MOD Sandbox Demonstrations Independent Evaluation (IE) Tri-County Metropolitan (TriMet) Transportation District of Oregon — OpenTripPlanner Shared-Use Mobility (OTP SUM) Evaluation Plan

Authors: Gustave Cordahi, Susan Shaheen, Elliot Martin, Mikaela Hoffman-Stapleton Date: October 2018 Abstract: The Mobility on Demand (MOD) Sandbox Demonstration Program provides a venue through which integrated MOD concepts and solutions – supported through local partnerships – are demonstrated in real-world settings. For each of the 11 MOD Sandbox Demonstration projects, the MOD Sandbox Independent Evaluation includes an analysis of project impacts from performance measures provided by the project partners, as well as an assessment of the business models used. This report constitutes the Evaluation Plan for the TriMet OTP SUM Sandbox project. It includes the following chapters: project overview; evaluation approach and process; evaluation schedule and management; and data collection and analysis plan. View...

Mobility on Demand (MOD) Sandbox Demonstration: BART Integrated Carpool to Transit Access Program Evaluation Report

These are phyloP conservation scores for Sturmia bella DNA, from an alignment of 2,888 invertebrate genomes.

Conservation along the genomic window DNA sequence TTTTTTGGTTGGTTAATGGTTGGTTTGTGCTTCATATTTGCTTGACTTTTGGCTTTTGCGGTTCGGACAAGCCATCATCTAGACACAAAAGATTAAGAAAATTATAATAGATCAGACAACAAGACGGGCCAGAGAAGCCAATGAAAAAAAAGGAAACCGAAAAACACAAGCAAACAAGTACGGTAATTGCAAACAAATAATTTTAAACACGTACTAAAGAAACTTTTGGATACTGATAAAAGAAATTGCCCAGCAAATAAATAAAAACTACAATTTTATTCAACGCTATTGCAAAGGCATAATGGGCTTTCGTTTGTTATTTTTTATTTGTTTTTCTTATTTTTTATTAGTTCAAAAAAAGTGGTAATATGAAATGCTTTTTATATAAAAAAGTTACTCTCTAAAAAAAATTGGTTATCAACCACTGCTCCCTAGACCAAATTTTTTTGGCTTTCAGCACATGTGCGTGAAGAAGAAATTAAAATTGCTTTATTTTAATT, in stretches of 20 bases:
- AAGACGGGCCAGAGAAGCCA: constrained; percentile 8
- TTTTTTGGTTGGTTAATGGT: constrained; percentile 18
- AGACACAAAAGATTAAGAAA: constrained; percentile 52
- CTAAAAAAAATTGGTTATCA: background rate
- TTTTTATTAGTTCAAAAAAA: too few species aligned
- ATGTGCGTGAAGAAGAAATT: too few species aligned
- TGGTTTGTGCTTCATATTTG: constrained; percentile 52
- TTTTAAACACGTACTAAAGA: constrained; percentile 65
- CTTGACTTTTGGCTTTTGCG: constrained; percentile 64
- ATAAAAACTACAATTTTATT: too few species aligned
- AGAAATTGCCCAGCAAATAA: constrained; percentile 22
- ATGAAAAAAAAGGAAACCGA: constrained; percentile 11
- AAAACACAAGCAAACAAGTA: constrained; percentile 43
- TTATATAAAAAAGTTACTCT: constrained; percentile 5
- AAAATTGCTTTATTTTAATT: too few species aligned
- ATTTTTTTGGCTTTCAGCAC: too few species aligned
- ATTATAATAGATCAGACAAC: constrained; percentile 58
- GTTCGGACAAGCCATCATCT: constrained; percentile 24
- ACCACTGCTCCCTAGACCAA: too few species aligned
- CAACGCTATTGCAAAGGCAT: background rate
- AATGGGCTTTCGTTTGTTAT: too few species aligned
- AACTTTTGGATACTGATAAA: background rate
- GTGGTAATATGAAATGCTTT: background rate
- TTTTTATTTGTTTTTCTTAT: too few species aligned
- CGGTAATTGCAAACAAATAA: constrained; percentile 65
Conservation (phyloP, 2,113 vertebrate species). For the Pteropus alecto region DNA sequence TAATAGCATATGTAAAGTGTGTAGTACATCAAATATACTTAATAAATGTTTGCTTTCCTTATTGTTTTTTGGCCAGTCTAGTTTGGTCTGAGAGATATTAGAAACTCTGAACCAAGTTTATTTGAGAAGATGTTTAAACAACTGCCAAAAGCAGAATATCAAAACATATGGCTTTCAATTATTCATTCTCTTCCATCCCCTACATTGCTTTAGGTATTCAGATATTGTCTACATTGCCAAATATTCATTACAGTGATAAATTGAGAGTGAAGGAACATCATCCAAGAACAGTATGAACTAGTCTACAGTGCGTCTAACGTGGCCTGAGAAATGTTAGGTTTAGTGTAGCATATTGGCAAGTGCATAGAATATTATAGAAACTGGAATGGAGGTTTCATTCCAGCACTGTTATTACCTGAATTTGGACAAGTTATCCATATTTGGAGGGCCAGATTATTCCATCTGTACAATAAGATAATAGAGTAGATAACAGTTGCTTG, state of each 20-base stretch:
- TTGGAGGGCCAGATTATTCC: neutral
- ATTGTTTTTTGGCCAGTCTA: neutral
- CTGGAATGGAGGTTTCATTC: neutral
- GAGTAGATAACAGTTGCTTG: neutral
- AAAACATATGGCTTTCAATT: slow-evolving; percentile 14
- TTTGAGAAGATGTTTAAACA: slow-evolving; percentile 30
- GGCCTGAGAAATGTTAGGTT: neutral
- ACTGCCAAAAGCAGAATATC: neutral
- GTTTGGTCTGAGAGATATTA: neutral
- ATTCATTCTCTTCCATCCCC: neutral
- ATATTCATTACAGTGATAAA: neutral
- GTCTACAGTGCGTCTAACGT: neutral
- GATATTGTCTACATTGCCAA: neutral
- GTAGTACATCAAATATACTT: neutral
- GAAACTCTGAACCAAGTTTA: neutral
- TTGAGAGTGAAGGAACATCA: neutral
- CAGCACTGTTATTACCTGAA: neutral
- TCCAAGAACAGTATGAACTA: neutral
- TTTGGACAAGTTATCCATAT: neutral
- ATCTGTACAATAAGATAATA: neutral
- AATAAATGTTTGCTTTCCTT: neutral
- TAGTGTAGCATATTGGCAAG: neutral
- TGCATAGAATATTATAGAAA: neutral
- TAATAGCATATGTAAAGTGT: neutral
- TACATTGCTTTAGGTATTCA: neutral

Authors: Elliot Martin, PhD, Adam Cohen, Ziad Yassine, Susan Shaheen, PhD Date: February 2020 Abstract: The Mobility on Demand (MOD) Sandbox Demonstration Program provides a venue through which integrated MOD concepts and solutions, supported through local partnerships, are demonstrated in real-world settings. For each of the 11 MOD Sandbox Demonstration projects, a MOD Sandbox Independent Evaluation was conducted that includes an analysis of project impacts from performance measures provided by the project partners and an assessment of the business models used. This document presents the Evaluation Report for the BART Integrated Carpool to Transit Access Program project. The project tested a number of hypotheses that explored the project impacts on carpooling, costs, enforcement, ridership, parking, and vehicle miles of travel (VMT). The evaluation generally found that the project increased overall carpooling to BART, commensurately increased the utilization of parking spaces by carpooling vehicles, and increased the number of people per vehicle parking at BART stations. The evaluation determined that the overall cost of enforcement per carpool space declined, primarily because spaces used for carpools increased without significantly increased enforcement burden. The evaluation did not have data available to determine whether illegal use of carpool spaces had changed significantly as a result of the project. On the related matter of enforcement, the evaluation did not have data to quantify changes in fraudulent use of carpool spaces and, instead, relied on discussions with enforcement staff, which suggested that fraudulent use had dropped as a result of the project. The evaluation did find that the project produced a wider distribution of arrival times to carpool spaces, which was an objective of BART,...